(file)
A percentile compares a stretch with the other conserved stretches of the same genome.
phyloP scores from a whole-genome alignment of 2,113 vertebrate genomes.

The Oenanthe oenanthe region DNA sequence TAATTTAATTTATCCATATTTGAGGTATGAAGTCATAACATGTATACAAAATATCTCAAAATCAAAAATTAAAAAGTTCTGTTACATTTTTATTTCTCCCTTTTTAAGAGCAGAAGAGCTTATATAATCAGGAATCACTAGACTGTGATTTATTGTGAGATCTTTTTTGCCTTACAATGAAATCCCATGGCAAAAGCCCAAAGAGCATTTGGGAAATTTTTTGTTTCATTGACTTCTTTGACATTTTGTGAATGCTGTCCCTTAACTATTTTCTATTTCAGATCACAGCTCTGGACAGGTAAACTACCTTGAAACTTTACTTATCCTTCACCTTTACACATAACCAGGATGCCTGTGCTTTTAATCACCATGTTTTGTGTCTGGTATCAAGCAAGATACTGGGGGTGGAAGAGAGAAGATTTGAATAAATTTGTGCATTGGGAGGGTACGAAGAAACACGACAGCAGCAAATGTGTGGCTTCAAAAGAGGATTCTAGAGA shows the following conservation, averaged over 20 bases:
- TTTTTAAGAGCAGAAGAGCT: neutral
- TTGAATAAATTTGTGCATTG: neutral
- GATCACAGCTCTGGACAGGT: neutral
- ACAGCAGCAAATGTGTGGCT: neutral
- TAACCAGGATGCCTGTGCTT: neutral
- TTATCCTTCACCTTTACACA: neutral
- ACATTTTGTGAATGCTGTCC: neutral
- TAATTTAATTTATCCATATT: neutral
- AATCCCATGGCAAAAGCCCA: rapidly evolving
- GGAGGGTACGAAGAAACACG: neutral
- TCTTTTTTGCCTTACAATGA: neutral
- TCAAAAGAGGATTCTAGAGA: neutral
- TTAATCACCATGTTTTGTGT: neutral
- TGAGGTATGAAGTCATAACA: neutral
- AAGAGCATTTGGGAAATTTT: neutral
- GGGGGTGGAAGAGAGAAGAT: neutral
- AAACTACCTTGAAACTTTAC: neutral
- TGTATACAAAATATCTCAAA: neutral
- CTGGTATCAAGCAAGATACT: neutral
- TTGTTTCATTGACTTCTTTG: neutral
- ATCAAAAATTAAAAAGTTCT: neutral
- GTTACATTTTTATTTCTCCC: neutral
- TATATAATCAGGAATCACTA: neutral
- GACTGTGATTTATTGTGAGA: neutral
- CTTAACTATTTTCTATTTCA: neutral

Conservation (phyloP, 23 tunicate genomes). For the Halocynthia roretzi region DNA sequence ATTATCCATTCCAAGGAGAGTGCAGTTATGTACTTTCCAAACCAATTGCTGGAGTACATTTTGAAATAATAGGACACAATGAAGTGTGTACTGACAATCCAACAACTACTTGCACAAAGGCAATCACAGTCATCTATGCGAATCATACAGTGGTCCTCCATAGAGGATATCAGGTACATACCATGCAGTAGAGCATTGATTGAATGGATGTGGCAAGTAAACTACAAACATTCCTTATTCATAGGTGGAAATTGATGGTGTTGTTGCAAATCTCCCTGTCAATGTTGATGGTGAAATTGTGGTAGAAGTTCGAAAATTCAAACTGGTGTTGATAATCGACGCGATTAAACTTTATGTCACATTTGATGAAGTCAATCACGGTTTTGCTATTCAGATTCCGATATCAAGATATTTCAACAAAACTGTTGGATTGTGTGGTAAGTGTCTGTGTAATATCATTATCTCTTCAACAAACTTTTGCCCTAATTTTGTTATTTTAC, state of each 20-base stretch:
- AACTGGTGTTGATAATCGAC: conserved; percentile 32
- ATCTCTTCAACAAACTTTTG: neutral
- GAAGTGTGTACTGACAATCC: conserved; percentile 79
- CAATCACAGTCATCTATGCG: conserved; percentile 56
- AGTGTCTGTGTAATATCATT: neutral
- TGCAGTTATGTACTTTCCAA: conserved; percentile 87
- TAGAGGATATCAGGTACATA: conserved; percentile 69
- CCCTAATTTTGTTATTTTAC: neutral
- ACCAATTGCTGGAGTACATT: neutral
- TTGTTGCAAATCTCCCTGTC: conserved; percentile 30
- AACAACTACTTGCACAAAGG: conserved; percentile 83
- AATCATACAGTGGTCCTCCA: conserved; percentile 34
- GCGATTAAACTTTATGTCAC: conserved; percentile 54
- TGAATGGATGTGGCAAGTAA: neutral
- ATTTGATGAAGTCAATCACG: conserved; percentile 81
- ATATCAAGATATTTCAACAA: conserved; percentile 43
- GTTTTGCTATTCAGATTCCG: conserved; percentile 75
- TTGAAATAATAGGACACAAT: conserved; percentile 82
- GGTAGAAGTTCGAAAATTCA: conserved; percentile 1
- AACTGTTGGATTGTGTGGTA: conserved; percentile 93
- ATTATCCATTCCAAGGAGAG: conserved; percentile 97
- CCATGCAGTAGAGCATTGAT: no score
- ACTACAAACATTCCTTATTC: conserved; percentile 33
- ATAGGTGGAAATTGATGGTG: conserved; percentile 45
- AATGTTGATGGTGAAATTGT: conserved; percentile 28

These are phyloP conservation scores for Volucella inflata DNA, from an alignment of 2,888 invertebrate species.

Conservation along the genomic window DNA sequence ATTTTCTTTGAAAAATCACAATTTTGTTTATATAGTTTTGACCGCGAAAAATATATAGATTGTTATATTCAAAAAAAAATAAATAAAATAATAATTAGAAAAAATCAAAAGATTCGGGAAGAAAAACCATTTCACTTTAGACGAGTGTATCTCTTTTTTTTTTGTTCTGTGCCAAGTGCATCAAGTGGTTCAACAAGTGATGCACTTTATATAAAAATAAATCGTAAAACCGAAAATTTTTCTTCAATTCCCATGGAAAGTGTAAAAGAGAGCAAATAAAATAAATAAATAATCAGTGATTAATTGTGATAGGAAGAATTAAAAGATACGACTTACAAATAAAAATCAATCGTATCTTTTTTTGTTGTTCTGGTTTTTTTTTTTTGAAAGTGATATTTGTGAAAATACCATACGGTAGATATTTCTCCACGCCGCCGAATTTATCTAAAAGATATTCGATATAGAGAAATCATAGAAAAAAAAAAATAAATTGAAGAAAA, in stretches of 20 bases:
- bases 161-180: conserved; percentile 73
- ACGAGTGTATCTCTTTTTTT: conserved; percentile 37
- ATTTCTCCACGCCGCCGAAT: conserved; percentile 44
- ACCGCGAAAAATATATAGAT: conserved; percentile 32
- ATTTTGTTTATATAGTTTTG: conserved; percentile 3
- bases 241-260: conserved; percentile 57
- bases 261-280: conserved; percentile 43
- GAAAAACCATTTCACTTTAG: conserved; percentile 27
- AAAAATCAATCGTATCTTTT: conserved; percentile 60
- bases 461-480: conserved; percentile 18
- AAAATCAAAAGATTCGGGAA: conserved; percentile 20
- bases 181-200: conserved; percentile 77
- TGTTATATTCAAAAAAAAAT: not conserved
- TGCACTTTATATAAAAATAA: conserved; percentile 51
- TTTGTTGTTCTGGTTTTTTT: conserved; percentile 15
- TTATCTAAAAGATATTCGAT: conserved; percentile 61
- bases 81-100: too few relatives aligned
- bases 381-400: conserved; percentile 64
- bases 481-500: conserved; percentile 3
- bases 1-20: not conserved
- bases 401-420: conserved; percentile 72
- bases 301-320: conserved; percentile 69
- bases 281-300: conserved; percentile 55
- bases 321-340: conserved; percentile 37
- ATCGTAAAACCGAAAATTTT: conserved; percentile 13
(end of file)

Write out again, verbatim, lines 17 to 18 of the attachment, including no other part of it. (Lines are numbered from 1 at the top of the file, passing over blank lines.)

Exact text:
- TGAGGTATGAAGTCATAACA: neutral
- AAGAGCATTTGGGAAATTTT: neutral